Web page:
When Discovery Meets Big Data

No big news yesterday at the #IBM_WatsonTLV, but these were my highlights:

Bryson Koehler, CTO, IBM Watson & IBM Cloud told us that AI is here to stay, and that “the cloud-native architecture will define computing (and competing) in the cognitive era”. Daniel Malka, GM IBM Israel, said that only organizations that will be able to combine artificial intelligence with the digital revolution will be the winners of the next decade.
It was interesting to look at IBM itself as a company going through the same transition and digital transformation, acknowledging the fact that its industry has changed dramatically and is on the move from IT to business-  and apps-focus, and changing itself accordingly.

Picture1Talking about digital transformations, Carolyn Heller Baird, Global Research Leader, Customer Experience & Design, IBM spoke about Digital disappointment – why some customers aren’t fans, and shared some interesting research done at IBM showing that executives and consumers are seriously misaligned with their expectations and that this is one of the factors driving customers’ willingness to try companies’ digital CX initiatives.

Picture3Oh and the presentation I liked the most? When Discovery Meets Big Data – Ran Gishri, VP Marketing Taboola.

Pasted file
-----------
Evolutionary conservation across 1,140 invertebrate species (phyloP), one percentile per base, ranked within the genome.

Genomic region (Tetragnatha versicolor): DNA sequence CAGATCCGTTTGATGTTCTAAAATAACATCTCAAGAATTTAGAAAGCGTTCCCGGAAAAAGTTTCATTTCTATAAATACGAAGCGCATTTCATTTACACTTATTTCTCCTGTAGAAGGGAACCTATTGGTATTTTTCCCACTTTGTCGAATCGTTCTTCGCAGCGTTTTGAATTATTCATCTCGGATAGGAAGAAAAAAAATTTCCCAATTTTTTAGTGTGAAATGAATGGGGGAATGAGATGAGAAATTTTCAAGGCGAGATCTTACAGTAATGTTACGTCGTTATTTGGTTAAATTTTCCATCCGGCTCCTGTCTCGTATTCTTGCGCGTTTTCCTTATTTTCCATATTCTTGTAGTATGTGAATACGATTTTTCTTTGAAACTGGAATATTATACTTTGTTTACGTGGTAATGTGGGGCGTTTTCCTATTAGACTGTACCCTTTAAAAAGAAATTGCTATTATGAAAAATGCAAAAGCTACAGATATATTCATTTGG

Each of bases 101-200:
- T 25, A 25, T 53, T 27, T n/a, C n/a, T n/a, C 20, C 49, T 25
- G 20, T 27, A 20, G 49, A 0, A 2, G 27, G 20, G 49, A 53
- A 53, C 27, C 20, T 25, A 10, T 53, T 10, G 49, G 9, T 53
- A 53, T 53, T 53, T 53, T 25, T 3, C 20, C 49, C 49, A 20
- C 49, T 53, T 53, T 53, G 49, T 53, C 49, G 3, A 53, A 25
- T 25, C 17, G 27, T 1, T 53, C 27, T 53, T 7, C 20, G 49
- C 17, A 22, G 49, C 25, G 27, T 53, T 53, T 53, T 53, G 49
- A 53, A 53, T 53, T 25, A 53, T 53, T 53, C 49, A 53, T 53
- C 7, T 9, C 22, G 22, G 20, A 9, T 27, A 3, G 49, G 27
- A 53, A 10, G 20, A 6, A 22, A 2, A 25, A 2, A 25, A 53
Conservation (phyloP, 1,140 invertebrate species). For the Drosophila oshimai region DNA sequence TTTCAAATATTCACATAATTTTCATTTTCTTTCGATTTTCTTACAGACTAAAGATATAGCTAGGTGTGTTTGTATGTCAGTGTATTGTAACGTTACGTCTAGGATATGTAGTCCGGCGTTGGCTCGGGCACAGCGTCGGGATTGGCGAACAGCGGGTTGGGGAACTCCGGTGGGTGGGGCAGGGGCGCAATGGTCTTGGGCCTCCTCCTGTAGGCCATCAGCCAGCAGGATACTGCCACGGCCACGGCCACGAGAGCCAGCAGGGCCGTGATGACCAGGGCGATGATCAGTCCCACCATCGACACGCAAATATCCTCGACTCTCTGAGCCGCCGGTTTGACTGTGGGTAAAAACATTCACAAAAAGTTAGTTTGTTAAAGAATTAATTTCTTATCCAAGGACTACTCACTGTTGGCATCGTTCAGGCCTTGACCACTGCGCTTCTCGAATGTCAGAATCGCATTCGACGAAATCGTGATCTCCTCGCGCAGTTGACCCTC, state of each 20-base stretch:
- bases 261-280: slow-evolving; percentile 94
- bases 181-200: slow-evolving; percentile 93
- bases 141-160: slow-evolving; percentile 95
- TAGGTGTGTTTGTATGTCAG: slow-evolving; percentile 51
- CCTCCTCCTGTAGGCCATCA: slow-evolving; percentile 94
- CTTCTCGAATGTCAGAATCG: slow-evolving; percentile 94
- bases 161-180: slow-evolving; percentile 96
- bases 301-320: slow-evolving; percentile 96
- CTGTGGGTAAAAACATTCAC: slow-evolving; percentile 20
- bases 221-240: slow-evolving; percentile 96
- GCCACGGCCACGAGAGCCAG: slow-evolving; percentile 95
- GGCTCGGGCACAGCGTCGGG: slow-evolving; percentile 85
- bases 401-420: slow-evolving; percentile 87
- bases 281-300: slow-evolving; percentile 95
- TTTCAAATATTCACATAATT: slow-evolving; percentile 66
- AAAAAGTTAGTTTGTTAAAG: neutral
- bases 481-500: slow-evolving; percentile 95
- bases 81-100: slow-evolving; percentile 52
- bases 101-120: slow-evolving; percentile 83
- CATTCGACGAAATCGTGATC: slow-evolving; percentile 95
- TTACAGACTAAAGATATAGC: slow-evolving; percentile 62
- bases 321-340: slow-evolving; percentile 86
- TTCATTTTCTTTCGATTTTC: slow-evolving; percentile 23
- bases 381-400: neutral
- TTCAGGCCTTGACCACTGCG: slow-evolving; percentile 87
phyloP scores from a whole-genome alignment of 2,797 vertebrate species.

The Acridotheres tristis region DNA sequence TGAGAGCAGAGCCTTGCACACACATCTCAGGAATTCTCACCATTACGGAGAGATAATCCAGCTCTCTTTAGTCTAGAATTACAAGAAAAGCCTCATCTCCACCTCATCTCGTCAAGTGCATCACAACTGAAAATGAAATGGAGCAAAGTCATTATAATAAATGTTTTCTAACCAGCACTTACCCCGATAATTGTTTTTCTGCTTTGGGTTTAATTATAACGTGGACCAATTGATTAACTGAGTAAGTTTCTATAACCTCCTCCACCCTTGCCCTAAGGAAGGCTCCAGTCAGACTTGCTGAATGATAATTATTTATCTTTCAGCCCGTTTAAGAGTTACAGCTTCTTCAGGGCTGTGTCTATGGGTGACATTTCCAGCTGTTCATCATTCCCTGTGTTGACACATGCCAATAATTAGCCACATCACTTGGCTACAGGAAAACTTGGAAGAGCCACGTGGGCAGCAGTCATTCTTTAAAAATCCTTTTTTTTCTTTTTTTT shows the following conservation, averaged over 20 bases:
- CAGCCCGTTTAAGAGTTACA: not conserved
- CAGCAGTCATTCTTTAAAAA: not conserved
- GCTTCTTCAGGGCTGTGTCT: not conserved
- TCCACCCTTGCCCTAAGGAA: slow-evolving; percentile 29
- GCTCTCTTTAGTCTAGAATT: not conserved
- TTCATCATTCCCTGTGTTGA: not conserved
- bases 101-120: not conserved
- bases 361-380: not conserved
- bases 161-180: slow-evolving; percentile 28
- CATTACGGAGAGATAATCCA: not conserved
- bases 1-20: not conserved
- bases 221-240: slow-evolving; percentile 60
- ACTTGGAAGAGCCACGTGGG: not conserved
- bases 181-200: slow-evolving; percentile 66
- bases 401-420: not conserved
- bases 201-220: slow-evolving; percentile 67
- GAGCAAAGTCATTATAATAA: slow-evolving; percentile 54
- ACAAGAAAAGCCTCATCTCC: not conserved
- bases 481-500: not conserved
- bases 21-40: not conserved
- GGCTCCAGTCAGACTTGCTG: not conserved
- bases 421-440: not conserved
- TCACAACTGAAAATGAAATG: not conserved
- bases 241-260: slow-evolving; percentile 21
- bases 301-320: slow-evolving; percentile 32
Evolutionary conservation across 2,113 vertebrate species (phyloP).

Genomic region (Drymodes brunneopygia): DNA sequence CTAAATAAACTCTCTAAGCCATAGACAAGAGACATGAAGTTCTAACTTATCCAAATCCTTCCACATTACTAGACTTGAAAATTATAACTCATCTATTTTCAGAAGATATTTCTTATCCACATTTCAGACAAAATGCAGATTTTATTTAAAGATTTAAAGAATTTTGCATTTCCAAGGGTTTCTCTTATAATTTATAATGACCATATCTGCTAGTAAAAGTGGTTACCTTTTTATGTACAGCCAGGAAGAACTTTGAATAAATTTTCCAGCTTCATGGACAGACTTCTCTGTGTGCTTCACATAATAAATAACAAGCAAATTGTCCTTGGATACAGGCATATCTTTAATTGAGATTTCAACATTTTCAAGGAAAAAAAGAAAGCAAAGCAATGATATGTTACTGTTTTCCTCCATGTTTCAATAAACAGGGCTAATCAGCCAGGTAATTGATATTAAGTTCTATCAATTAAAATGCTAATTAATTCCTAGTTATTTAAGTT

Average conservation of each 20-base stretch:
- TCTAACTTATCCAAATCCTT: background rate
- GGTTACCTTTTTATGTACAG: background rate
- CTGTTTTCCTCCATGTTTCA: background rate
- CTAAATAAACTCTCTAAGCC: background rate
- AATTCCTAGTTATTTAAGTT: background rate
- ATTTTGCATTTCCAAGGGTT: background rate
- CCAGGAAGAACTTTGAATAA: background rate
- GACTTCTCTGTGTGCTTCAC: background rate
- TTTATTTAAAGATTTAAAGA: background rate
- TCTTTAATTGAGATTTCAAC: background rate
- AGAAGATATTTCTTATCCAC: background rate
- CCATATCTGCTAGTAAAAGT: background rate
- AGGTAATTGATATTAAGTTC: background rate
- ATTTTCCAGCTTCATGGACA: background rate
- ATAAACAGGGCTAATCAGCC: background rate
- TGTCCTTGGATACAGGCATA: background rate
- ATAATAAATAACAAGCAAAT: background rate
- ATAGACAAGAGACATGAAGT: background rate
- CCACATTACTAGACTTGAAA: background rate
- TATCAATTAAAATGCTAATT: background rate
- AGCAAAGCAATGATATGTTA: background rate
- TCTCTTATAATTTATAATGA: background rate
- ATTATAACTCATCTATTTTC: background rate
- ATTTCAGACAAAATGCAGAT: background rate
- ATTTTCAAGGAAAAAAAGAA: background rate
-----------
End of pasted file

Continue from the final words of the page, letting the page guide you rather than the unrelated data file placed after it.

Did you check all the right boxes? – It’s not enough anymore …

In many big companies the approach to social in the past was: do I have social presence in all the major social channels? And innovation here meant: do I have social presence in the latest / greatest / coolest social channels?

Well, that’s not enough anymore.

What you need to do is analyze how your social presence serves best the brand key objectives, and does it translate into valuable assets like web site visits.

In order to assess your current situation and compare yourself to others, you should look at the following dimensions:

  • Strategy – Do you have one coherent voice and a clear focus across social channels? How closely is social media tied to your brand objectives?
  • Structure – Did you define a social media eco system? What is the connection between earned, paid and owned media?
  • Management – Are you measuring your on-going social performance? Do you have any guideline and are you supervising adherence to those guidelines?
  • Community – Did you establish a community per target audience? What is you brand reach in general and within each target audience?
  • Content – Is your content valuable for your defined target audience? Did you establish the right content mix for them including a thought leadership stream / brand and product streams / management stream / etc.?
  • Performance – And finally, how are you doing: what’s the size of your community? Level of engagement? Social traffic  contribution?

Looking at all of these dimensions, give yourself a grade.
Now you’re ready to evaluate your social efforts and find the right social strategy for you – and no, ticking all the boxes won’t do…